“What does not kill you, makes you stronger,” is an old saying, but probably an apposite one. James Halstead’s financials, and its reputation, put it at the top of the list of companies likely to survive and emerge from the current situation in a stronger position relative to competitors than it was before.
That reputation is based on years of specialisation. It does not do anything else apart from manufacture and sell vinyl flooring, which is why it is so efficient.
The company’s ability to supply distributors when others may not be able to, will enhance already strong relationships developed since its main brand Polyflor was launched in 1950.
James Halstead is a valuable supplier because its sales offices support distributors around the world and bring them new business.
The growth question
One of the reasons for James Halstead’s security is its huge cash pile, and one of the reasons it has amassed so much cash even after paying out a substantial proportion of free cash in dividends, is that it has not invested it.
Although the company is increasing warehouse capacity in the UK, its factories have surplus capacity, and it has not bought other companies or diversified outside vinyl flooring.
This resilience is proving indispensable, and once conditions normalise we can surely anticipate recovery, but it is difficult to assert the company will grow strongly over the next 10 years, when growth over the last 10 has been so modest.
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In recent years, the company has touted an increased focus on residential flooring, but there is no mention of it in this year’s annual report.
James Halstead is also expanding in South-East Asia, where it has opened a sales office in Malaysia, and is taking on sales representatives in Vietnam, Thailand and the Philippines.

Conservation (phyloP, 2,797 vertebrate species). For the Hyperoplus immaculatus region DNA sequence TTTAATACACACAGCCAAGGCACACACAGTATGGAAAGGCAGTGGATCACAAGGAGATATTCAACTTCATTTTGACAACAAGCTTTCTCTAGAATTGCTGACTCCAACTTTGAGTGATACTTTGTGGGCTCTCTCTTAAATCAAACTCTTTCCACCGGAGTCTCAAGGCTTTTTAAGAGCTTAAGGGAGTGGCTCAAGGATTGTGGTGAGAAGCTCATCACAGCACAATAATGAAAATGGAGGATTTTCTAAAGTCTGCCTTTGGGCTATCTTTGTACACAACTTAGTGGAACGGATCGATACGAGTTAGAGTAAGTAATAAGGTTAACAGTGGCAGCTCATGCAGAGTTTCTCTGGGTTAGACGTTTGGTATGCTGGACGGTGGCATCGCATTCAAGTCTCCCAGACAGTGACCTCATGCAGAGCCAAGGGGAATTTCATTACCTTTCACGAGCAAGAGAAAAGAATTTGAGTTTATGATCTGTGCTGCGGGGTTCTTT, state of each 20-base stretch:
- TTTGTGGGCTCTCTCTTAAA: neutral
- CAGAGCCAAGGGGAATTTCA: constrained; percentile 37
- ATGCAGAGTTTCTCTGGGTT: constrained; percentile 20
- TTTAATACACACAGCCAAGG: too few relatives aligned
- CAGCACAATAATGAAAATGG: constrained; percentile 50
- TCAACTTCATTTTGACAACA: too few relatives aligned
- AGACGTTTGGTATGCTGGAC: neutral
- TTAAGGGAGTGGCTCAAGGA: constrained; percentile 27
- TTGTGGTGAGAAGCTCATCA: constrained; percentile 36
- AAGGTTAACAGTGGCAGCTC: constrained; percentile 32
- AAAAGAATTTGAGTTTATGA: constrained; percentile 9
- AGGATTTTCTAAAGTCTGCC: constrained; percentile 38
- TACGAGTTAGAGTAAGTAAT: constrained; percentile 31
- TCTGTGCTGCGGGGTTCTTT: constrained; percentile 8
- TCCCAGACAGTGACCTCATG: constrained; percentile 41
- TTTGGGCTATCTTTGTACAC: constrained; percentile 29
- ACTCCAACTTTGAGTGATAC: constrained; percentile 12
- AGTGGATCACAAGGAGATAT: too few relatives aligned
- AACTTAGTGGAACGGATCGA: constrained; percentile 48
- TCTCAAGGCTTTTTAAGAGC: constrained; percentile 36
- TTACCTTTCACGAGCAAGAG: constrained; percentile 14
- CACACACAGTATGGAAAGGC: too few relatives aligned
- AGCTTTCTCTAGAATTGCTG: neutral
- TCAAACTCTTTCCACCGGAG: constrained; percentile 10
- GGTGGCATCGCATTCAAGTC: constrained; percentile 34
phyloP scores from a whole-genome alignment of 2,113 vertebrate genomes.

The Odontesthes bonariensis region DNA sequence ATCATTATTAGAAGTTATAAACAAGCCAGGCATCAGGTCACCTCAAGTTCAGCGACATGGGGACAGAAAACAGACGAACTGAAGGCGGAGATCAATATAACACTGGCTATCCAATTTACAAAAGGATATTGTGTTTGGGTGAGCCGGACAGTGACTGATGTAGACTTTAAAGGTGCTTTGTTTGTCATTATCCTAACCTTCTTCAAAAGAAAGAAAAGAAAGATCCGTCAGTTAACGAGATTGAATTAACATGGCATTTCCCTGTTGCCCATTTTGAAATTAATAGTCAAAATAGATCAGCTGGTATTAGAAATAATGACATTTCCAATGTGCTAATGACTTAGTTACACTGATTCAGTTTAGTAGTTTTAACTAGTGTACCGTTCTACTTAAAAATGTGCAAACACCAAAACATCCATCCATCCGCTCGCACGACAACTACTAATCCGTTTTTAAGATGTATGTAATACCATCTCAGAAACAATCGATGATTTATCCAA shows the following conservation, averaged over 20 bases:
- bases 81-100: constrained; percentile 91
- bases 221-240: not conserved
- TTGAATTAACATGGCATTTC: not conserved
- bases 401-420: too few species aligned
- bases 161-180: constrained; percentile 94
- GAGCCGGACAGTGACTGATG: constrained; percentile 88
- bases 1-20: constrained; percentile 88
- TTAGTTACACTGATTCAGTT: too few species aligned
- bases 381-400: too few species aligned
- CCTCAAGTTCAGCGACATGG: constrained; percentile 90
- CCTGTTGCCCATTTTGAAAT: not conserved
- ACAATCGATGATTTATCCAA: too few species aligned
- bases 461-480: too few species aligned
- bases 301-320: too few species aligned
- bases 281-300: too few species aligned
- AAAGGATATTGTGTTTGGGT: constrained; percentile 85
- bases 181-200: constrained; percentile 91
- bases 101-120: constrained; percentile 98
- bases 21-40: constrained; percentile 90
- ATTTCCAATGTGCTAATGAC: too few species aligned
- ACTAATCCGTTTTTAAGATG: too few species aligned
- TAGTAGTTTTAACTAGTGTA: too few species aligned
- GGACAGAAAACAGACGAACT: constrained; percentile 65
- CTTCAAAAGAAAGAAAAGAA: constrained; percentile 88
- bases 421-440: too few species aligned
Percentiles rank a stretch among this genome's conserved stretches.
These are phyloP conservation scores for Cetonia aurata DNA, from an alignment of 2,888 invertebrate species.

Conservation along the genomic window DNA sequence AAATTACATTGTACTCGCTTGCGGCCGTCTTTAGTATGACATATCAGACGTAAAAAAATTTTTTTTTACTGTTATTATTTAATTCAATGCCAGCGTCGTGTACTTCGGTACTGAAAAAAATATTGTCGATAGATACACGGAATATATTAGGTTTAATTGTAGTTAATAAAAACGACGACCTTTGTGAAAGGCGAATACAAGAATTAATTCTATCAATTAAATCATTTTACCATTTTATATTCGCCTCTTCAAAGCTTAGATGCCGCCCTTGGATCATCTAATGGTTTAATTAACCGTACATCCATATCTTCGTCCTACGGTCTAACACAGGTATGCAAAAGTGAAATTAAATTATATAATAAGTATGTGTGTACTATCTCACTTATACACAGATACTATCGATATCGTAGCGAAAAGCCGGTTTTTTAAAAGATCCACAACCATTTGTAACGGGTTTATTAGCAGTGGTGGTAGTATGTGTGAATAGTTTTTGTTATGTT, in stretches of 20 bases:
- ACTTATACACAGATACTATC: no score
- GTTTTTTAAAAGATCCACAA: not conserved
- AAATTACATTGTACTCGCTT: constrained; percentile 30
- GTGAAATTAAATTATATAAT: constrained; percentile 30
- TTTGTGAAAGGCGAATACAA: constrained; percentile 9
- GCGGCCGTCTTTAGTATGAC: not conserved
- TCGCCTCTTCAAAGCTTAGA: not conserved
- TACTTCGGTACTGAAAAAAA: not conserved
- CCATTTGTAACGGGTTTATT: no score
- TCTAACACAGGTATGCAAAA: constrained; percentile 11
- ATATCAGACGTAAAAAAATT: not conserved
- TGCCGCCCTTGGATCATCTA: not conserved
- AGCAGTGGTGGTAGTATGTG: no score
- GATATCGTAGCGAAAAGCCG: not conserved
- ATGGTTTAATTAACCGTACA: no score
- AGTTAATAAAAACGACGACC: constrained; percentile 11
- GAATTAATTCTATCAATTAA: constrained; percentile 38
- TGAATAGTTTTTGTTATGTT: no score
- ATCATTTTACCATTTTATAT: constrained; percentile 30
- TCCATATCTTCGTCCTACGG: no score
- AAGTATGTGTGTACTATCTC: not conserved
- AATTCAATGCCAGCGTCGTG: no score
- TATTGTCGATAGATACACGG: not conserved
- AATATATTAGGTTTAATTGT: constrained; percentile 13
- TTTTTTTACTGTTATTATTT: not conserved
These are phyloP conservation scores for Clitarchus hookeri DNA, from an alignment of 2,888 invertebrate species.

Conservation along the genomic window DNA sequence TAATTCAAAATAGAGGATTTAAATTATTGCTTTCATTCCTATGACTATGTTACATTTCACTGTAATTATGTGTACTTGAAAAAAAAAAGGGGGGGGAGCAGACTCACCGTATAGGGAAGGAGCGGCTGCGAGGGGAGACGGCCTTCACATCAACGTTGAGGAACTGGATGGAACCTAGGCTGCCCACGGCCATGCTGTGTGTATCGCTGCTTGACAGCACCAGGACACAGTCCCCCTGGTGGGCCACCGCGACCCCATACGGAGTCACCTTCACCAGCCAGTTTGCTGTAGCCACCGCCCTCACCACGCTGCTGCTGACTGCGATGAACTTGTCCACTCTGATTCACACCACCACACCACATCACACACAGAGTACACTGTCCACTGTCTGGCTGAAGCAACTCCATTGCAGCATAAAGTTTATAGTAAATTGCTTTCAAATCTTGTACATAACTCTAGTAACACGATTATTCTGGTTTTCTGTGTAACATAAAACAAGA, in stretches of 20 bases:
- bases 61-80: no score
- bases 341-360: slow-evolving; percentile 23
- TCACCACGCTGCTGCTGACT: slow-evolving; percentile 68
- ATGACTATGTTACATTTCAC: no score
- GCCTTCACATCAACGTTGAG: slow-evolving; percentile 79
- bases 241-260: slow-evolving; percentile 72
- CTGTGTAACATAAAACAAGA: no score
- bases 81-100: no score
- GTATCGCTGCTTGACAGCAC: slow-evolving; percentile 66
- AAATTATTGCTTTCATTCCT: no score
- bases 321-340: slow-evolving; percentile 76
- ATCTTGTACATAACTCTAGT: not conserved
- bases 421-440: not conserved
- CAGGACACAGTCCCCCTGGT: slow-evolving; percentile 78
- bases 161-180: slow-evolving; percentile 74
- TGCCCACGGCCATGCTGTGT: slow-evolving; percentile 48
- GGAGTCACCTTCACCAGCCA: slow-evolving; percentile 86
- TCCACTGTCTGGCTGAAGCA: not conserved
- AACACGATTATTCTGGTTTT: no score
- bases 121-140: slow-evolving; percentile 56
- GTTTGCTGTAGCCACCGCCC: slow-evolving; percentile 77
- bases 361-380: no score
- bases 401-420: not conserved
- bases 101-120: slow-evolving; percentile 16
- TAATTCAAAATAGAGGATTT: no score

Alhough James Halstead reports strong growth, it must be from a small base. The company has longer established offices in Australia, New Zealand and China, and the whole Australasia and Asia region contributes just 13% of revenue.
I wonder if this expansion is enough to increase James Halstead’s growth rate meaningfully. Closer to home in the UK and Europe it earns 79% of revenue.
Scoring James Halstead
There is much to admire about James Halstead. It makes very healthy profits from a mundane product, mostly by keeping things simple. The founder’s motto was “Quality is when the customer comes back, not the product”.
Chief executive Mark Halstead is a descendent of the founder, and the board is very experienced.
Staff too are loyal. James Halstead closed its defined benefit pension scheme, which is of modest size, to new entrants 20 years ago, yet 20% of the current UK workforce are members, implying they have worked for the company at least that long.
Threatening that goodwill is a dispute over pay. Members of the GMB union have been on strike intermittently since September and today the two sides entered into arbitration talks brokered by ACAS. Reportedly, the union has rejected an 8% pay offer.
Does the business make good money? 
+ High return on capital
+ Good profit margin
+ Strong cash conversion (this year excepted)
What could stop it growing profitably? 
+ Very strong finances
+ Strong competitor
− Lack of growth opportunities?
How does its strategy address the risks? 
+ Supports distributors
− Sales push in South-East Asia
Will we all benefit? 
+ Very experienced board, family owned
+ Employees stay
? Ongoing strike action over pay
Is the share price low relative to profit? 
+ No. A share price of 190p values the enterprise at about £782 million, 19 times normalised profit.
Richard Beddard is a freelance contributor and not a direct employee of interactive investor.
A score of 6 out of 9 indicates James Halstead may be a good long-term investment, but muted growth prospects and a fullish price suggests the market valuation is closer to fair value than cheap.
It is ranked 34 out of 40 stocks b my Decision Engine.
For more information about Richard’s scoring and ranking system (the Decision Engine) and the Share Sleuth portfolio powered by this research, please read the FAQ.
Contact Richard Beddard by email: firstname.lastname@example.org or on Twitter: @RichardBeddard